I have a lot of sympathy for the Dr. Dobbs article's position that we've neglected error codes too much. I also don't mind PL/SQL's WHEN OTHERS clause as much as some people do.
It's true that exception handling is often used as a kludge that winds up simulating GOTOs and producing spaghetti code. In fact, I don't think I've ever seen a substantial body of code that used "admirable" exception-handling practices. People know some but not all of the things that could throw exceptions, so their try/catch blocks are insufficient. If you really want to protect and debug every operation that could throw an error, you need way more exception handling than anyone does in practice. (In theory, you could get some sort of out of memory, memory corrupted, or disk full error at any random time.) If you wind up maintaining someone else's code, basically any new bug is going to highlight the need for more granular exception handling, or dealing with some never-before-seen condition, or better recovery code in the caller.
For example, I was the author of the Oracle PL/SQL User's Guide for a time, and wrote more than 100K lines of PL/SQL code. I had many first-time encounters with hard-to-debug exceptions in purely PL/SQL operations, for things like nonexistent collection items, index out of range, bad datatype conversions, and so on. Those were often in query-intensive pieces of code where there was no need for a rollback, just an error message for a user or a slightly less-than-optimal query result for a search engine result page. The structure of stored procedures dealing with collection types often required putting separate try/catch blocks around every reference to an index variable, or constructing some debugging metadata using extra variables designating how far the routine had gotten. That didn't feel right; once the language leads you down a path that seems clunky, coders are less likely to stick to best practices in all other areas.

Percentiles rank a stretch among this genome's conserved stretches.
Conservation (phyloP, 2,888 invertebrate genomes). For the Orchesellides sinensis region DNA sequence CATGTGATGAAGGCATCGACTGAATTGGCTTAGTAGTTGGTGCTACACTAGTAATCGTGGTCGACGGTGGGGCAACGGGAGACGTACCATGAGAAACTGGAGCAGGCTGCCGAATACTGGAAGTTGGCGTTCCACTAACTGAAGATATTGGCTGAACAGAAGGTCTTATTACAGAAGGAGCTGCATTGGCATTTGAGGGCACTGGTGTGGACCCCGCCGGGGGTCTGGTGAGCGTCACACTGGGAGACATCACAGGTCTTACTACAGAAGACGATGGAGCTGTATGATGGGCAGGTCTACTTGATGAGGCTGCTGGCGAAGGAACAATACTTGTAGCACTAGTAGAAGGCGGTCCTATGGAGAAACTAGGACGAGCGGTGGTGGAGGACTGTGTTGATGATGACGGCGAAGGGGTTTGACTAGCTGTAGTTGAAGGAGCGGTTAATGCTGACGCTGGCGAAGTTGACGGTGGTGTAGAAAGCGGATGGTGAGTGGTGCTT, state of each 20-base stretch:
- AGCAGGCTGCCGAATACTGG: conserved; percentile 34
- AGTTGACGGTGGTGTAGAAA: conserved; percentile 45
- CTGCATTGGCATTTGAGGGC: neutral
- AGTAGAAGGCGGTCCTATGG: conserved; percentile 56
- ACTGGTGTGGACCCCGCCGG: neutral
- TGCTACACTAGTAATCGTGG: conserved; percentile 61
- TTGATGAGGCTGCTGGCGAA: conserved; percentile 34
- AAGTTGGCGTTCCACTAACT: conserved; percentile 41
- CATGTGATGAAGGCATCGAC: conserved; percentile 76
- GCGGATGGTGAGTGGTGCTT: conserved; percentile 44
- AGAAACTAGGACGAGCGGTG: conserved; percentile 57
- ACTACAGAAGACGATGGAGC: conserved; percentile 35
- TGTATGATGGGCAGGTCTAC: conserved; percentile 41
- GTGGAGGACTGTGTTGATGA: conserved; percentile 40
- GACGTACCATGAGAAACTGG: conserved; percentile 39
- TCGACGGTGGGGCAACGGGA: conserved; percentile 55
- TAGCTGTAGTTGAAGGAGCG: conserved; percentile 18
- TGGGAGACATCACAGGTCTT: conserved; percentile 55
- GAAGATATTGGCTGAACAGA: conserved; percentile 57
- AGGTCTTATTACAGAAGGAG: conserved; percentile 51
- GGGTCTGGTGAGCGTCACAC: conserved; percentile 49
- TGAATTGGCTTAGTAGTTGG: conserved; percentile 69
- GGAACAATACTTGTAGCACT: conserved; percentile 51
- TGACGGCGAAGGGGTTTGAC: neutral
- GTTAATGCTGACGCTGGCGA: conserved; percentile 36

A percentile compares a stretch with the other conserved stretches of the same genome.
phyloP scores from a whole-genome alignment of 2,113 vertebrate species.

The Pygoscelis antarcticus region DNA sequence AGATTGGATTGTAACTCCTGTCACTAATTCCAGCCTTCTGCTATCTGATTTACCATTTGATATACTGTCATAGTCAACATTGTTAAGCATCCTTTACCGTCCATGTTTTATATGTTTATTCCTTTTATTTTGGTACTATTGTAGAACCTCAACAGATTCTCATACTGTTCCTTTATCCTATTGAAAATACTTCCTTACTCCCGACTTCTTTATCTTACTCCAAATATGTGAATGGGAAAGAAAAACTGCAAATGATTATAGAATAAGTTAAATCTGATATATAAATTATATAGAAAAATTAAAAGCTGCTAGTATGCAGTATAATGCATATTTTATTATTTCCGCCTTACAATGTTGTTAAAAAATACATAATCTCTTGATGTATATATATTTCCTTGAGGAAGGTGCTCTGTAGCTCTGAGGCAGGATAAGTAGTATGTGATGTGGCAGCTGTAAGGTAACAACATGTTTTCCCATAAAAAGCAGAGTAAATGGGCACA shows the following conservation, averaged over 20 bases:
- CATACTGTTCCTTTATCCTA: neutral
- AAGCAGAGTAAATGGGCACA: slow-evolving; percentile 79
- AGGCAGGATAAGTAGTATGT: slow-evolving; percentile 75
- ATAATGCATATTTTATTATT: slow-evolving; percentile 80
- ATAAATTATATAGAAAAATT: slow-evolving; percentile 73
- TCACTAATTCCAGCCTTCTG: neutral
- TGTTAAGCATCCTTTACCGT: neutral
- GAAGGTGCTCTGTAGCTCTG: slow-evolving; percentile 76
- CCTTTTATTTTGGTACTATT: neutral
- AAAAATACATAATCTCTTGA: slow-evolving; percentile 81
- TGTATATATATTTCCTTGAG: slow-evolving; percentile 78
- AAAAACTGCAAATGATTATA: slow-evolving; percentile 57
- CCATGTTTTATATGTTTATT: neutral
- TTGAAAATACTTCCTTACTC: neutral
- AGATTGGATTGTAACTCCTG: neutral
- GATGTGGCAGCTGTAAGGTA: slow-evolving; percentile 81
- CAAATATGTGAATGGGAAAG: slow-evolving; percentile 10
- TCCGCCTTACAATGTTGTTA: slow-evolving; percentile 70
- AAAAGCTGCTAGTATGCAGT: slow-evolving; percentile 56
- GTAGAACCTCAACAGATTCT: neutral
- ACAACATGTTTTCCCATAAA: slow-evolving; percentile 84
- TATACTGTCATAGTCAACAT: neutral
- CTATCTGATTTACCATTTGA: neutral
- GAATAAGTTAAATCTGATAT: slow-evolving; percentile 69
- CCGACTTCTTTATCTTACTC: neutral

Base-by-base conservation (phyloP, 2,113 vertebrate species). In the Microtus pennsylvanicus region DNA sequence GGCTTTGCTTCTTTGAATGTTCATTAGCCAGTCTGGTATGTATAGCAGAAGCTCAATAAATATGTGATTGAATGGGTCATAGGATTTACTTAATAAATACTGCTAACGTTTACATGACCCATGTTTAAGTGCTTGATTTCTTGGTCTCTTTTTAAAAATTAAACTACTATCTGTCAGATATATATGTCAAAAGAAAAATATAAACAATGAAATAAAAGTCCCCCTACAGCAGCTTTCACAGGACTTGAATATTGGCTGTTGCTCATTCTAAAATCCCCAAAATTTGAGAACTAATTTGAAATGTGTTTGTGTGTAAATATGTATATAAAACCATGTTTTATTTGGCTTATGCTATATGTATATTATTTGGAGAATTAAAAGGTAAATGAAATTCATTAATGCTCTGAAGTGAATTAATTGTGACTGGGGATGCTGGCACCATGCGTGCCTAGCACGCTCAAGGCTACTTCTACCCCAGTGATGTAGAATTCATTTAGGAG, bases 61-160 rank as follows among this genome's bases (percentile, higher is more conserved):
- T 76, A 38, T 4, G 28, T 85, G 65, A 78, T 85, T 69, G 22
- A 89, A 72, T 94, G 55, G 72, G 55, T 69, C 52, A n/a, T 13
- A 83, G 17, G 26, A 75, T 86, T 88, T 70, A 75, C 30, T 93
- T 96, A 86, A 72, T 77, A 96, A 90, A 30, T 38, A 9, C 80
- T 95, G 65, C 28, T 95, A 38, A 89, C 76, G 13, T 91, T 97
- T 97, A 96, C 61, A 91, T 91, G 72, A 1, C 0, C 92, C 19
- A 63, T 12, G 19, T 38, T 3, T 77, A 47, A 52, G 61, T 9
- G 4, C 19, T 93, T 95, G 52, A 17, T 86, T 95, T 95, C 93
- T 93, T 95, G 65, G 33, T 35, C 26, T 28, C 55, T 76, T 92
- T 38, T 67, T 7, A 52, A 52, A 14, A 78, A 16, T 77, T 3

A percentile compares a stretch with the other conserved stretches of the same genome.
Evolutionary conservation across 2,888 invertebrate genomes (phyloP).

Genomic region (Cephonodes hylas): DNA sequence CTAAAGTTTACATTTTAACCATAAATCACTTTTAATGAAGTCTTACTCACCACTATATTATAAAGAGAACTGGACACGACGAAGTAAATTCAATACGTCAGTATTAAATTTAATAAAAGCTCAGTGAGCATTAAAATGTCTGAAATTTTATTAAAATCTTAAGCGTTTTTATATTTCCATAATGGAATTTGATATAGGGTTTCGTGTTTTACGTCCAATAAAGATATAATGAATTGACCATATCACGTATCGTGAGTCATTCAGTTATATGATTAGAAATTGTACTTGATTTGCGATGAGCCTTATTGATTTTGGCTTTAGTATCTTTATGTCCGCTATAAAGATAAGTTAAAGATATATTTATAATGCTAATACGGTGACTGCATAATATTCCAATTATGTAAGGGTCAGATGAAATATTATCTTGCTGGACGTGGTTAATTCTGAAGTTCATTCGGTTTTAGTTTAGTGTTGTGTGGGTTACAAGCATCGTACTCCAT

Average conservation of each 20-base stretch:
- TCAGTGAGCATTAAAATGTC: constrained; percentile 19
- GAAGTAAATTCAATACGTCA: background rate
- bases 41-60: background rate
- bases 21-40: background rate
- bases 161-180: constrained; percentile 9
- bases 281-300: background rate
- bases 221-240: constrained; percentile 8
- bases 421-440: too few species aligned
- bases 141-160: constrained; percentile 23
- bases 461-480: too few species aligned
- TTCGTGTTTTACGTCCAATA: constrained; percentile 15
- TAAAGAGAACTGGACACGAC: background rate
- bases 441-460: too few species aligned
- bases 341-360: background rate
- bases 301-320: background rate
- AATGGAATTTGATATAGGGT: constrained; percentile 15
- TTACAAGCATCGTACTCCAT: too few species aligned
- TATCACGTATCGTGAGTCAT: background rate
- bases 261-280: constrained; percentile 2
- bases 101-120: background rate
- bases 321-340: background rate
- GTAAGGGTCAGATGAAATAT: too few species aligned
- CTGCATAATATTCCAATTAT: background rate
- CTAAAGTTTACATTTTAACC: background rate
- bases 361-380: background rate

I also dealt with built-in PL/SQL stored procedures where I didn't know in advance what exceptions could be raised, and so learned over time what were the most likely ones to come back based on my imperfect understanding of the internal workings of some package. But how could I ever predict in advance all the things that could go wrong when settings were changed, the database upgraded, or some hardware limit was reached that I couldn't anticipate in a test environment? The people writing such routines, who have greater expertise with the internal operations, can just RAISE any exceptions and put the burden of predicting and handling them on you, the ill-informed caller. That feels like the wrong way round.
For those reasons, I wouldn't demand that WHEN OTHERS always propagate an exception back to the caller. It could be protecting a purely optional section of code, for example one that logs error conditions. (Which is already likely to be called when things are messed up in unexpected ways.) Or that produces some optional UI adornment that can be skipped in the name of keeping things running in the face of moderate problems. Personally, I'm happy when PL/SQL stored procedures tackle some new problem domain where not every code path is mission critical or represents a DML operation inside a transaction.
As a developer, you also don't necessarily get to control how unhandled exceptions are displayed or logged all the way back at the web layer. For example, the PL/SQL web gateway by default shows a stack trace, which makes unhandled exceptions easy to debug in a development/test environment. But that might be turned into a generic 404-style error page on the production web server, meaning it's just as well to handle the exception entirely yourself (WHEN OTHERS with no RAISE) and put up your own error page or make subtle changes to your page of search engine results or whatever.
The best argument I've seen against WHEN OTHERS THEN <something besides raise> is that the system could be so hosed that another exception occurs doing something you thought was completely innocuous inside the handler, leading to an infinite loop of exceptions. I've never encountered that myself, so I can't say how that works in practice.
Getting away from PL/SQL for a second...
Python's nice robust standard library and introspection makes it very pleasant to write exception handlers for routines you didn't write yourself. There are plenty of things you can do with scripting languages where, if you run out of memory or out of disk space, you can live with a sudden halt and an error report rather than extensive recovery actions. So in Python (and Perl, et. al.) I don't mind having a top-level exception handler and not going overboard with try/catch blocks for every operation that could fail.